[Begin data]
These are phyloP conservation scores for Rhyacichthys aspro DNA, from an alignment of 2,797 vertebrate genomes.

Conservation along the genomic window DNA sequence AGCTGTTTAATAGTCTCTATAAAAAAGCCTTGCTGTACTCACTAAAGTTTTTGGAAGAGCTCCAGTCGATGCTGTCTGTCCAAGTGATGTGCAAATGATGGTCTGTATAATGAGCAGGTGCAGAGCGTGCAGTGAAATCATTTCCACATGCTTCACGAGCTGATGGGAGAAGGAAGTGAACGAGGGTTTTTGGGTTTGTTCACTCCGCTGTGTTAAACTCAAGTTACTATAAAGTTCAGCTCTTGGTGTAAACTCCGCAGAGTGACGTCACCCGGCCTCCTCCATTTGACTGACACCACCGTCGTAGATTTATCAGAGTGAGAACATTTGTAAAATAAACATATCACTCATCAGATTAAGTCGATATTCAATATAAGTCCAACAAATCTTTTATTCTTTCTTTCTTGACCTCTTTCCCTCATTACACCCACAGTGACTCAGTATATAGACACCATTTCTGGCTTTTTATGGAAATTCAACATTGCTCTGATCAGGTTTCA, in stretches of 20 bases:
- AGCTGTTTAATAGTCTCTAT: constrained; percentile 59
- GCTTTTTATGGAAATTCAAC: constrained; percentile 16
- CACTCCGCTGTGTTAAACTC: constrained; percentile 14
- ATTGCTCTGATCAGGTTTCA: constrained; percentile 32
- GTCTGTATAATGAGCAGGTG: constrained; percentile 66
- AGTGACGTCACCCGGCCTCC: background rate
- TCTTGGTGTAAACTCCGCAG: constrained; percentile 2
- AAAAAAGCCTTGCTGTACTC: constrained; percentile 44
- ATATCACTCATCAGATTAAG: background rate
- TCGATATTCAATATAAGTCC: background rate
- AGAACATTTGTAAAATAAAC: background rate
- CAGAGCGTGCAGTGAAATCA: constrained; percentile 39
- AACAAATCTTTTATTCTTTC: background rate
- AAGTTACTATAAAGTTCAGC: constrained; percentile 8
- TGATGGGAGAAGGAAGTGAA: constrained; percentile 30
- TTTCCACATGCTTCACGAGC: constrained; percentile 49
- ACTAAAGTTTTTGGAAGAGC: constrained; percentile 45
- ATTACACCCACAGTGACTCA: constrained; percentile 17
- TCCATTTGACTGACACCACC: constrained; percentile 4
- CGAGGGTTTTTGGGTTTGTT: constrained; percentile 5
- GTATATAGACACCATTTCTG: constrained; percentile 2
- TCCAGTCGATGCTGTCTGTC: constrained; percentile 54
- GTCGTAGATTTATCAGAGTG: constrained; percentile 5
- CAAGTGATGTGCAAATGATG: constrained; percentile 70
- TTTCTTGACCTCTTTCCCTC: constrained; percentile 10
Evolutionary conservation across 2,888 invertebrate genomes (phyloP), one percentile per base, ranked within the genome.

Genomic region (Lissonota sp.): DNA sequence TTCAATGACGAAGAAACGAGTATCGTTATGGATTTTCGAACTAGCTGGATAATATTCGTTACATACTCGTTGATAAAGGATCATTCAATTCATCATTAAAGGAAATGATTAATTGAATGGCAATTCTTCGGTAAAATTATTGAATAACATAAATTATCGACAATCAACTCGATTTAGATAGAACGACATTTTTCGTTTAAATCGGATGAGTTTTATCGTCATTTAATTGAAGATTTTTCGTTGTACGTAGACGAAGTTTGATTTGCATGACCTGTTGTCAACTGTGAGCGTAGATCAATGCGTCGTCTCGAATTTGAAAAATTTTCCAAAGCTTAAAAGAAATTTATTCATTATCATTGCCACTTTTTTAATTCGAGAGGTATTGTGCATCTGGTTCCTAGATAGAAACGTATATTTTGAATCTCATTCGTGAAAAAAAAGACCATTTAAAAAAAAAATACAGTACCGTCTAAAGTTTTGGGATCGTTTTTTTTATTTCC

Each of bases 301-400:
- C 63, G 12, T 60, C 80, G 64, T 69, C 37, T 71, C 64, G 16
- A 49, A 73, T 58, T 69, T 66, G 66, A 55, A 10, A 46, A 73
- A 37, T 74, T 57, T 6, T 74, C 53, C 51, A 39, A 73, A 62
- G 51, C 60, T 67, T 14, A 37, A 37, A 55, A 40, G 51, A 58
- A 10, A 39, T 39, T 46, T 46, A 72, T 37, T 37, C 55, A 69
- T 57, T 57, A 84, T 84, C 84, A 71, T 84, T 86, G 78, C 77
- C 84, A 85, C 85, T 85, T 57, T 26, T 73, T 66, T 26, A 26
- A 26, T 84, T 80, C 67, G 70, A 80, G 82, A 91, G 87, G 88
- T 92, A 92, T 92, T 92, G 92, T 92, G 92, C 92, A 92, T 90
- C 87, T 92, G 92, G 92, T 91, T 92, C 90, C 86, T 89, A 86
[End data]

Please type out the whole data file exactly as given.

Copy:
These are phyloP conservation scores for Rhyacichthys aspro DNA, from an alignment of 2,797 vertebrate genomes.

Conservation along the genomic window DNA sequence AGCTGTTTAATAGTCTCTATAAAAAAGCCTTGCTGTACTCACTAAAGTTTTTGGAAGAGCTCCAGTCGATGCTGTCTGTCCAAGTGATGTGCAAATGATGGTCTGTATAATGAGCAGGTGCAGAGCGTGCAGTGAAATCATTTCCACATGCTTCACGAGCTGATGGGAGAAGGAAGTGAACGAGGGTTTTTGGGTTTGTTCACTCCGCTGTGTTAAACTCAAGTTACTATAAAGTTCAGCTCTTGGTGTAAACTCCGCAGAGTGACGTCACCCGGCCTCCTCCATTTGACTGACACCACCGTCGTAGATTTATCAGAGTGAGAACATTTGTAAAATAAACATATCACTCATCAGATTAAGTCGATATTCAATATAAGTCCAACAAATCTTTTATTCTTTCTTTCTTGACCTCTTTCCCTCATTACACCCACAGTGACTCAGTATATAGACACCATTTCTGGCTTTTTATGGAAATTCAACATTGCTCTGATCAGGTTTCA, in stretches of 20 bases:
- AGCTGTTTAATAGTCTCTAT: constrained; percentile 59
- GCTTTTTATGGAAATTCAAC: constrained; percentile 16
- CACTCCGCTGTGTTAAACTC: constrained; percentile 14
- ATTGCTCTGATCAGGTTTCA: constrained; percentile 32
- GTCTGTATAATGAGCAGGTG: constrained; percentile 66
- AGTGACGTCACCCGGCCTCC: background rate
- TCTTGGTGTAAACTCCGCAG: constrained; percentile 2
- AAAAAAGCCTTGCTGTACTC: constrained; percentile 44
- ATATCACTCATCAGATTAAG: background rate
- TCGATATTCAATATAAGTCC: background rate
- AGAACATTTGTAAAATAAAC: background rate
- CAGAGCGTGCAGTGAAATCA: constrained; percentile 39
- AACAAATCTTTTATTCTTTC: background rate
- AAGTTACTATAAAGTTCAGC: constrained; percentile 8
- TGATGGGAGAAGGAAGTGAA: constrained; percentile 30
- TTTCCACATGCTTCACGAGC: constrained; percentile 49
- ACTAAAGTTTTTGGAAGAGC: constrained; percentile 45
- ATTACACCCACAGTGACTCA: constrained; percentile 17
- TCCATTTGACTGACACCACC: constrained; percentile 4
- CGAGGGTTTTTGGGTTTGTT: constrained; percentile 5
- GTATATAGACACCATTTCTG: constrained; percentile 2
- TCCAGTCGATGCTGTCTGTC: constrained; percentile 54
- GTCGTAGATTTATCAGAGTG: constrained; percentile 5
- CAAGTGATGTGCAAATGATG: constrained; percentile 70
- TTTCTTGACCTCTTTCCCTC: constrained; percentile 10
Evolutionary conservation across 2,888 invertebrate genomes (phyloP), one percentile per base, ranked within the genome.

Genomic region (Lissonota sp.): DNA sequence TTCAATGACGAAGAAACGAGTATCGTTATGGATTTTCGAACTAGCTGGATAATATTCGTTACATACTCGTTGATAAAGGATCATTCAATTCATCATTAAAGGAAATGATTAATTGAATGGCAATTCTTCGGTAAAATTATTGAATAACATAAATTATCGACAATCAACTCGATTTAGATAGAACGACATTTTTCGTTTAAATCGGATGAGTTTTATCGTCATTTAATTGAAGATTTTTCGTTGTACGTAGACGAAGTTTGATTTGCATGACCTGTTGTCAACTGTGAGCGTAGATCAATGCGTCGTCTCGAATTTGAAAAATTTTCCAAAGCTTAAAAGAAATTTATTCATTATCATTGCCACTTTTTTAATTCGAGAGGTATTGTGCATCTGGTTCCTAGATAGAAACGTATATTTTGAATCTCATTCGTGAAAAAAAAGACCATTTAAAAAAAAAATACAGTACCGTCTAAAGTTTTGGGATCGTTTTTTTTATTTCC

Each of bases 301-400:
- C 63, G 12, T 60, C 80, G 64, T 69, C 37, T 71, C 64, G 16
- A 49, A 73, T 58, T 69, T 66, G 66, A 55, A 10, A 46, A 73
- A 37, T 74, T 57, T 6, T 74, C 53, C 51, A 39, A 73, A 62
- G 51, C 60, T 67, T 14, A 37, A 37, A 55, A 40, G 51, A 58
- A 10, A 39, T 39, T 46, T 46, A 72, T 37, T 37, C 55, A 69
- T 57, T 57, A 84, T 84, C 84, A 71, T 84, T 86, G 78, C 77
- C 84, A 85, C 85, T 85, T 57, T 26, T 73, T 66, T 26, A 26
- A 26, T 84, T 80, C 67, G 70, A 80, G 82, A 91, G 87, G 88
- T 92, A 92, T 92, T 92, G 92, T 92, G 92, C 92, A 92, T 90
- C 87, T 92, G 92, G 92, T 91, T 92, C 90, C 86, T 89, A 86